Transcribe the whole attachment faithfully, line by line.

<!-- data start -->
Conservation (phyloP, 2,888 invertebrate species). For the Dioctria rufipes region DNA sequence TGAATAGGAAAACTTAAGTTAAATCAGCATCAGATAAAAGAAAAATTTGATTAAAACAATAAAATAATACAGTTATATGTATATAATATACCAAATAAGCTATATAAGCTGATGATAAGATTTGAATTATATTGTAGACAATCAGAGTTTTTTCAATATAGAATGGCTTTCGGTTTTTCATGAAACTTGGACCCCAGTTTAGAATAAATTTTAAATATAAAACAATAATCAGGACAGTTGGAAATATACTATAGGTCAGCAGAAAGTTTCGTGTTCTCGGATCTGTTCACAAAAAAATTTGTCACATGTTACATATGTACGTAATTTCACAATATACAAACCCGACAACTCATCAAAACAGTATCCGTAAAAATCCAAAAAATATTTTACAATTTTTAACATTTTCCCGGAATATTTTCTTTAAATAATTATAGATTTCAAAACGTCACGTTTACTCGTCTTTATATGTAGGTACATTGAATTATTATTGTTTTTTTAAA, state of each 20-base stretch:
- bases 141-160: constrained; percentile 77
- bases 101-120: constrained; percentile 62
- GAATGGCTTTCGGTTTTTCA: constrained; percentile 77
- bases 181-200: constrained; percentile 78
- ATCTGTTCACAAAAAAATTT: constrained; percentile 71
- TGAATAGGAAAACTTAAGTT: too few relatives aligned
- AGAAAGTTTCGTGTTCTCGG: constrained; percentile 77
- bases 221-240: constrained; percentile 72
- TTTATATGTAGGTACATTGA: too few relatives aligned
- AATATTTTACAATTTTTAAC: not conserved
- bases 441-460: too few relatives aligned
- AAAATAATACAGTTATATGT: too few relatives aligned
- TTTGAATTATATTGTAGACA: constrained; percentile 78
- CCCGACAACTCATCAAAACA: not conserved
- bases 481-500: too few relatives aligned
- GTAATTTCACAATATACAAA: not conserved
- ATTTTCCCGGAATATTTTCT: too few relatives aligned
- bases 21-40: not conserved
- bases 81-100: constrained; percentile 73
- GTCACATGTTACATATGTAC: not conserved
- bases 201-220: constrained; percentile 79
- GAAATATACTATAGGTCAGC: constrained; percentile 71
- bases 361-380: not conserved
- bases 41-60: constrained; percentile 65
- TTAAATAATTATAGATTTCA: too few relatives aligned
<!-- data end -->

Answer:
Conservation (phyloP, 2,888 invertebrate species). For the Dioctria rufipes region DNA sequence TGAATAGGAAAACTTAAGTTAAATCAGCATCAGATAAAAGAAAAATTTGATTAAAACAATAAAATAATACAGTTATATGTATATAATATACCAAATAAGCTATATAAGCTGATGATAAGATTTGAATTATATTGTAGACAATCAGAGTTTTTTCAATATAGAATGGCTTTCGGTTTTTCATGAAACTTGGACCCCAGTTTAGAATAAATTTTAAATATAAAACAATAATCAGGACAGTTGGAAATATACTATAGGTCAGCAGAAAGTTTCGTGTTCTCGGATCTGTTCACAAAAAAATTTGTCACATGTTACATATGTACGTAATTTCACAATATACAAACCCGACAACTCATCAAAACAGTATCCGTAAAAATCCAAAAAATATTTTACAATTTTTAACATTTTCCCGGAATATTTTCTTTAAATAATTATAGATTTCAAAACGTCACGTTTACTCGTCTTTATATGTAGGTACATTGAATTATTATTGTTTTTTTAAA, state of each 20-base stretch:
- bases 141-160: constrained; percentile 77
- bases 101-120: constrained; percentile 62
- GAATGGCTTTCGGTTTTTCA: constrained; percentile 77
- bases 181-200: constrained; percentile 78
- ATCTGTTCACAAAAAAATTT: constrained; percentile 71
- TGAATAGGAAAACTTAAGTT: too few relatives aligned
- AGAAAGTTTCGTGTTCTCGG: constrained; percentile 77
- bases 221-240: constrained; percentile 72
- TTTATATGTAGGTACATTGA: too few relatives aligned
- AATATTTTACAATTTTTAAC: not conserved
- bases 441-460: too few relatives aligned
- AAAATAATACAGTTATATGT: too few relatives aligned
- TTTGAATTATATTGTAGACA: constrained; percentile 78
- CCCGACAACTCATCAAAACA: not conserved
- bases 481-500: too few relatives aligned
- GTAATTTCACAATATACAAA: not conserved
- ATTTTCCCGGAATATTTTCT: too few relatives aligned
- bases 21-40: not conserved
- bases 81-100: constrained; percentile 73
- GTCACATGTTACATATGTAC: not conserved
- bases 201-220: constrained; percentile 79
- GAAATATACTATAGGTCAGC: constrained; percentile 71
- bases 361-380: not conserved
- bases 41-60: constrained; percentile 65
- TTAAATAATTATAGATTTCA: too few relatives aligned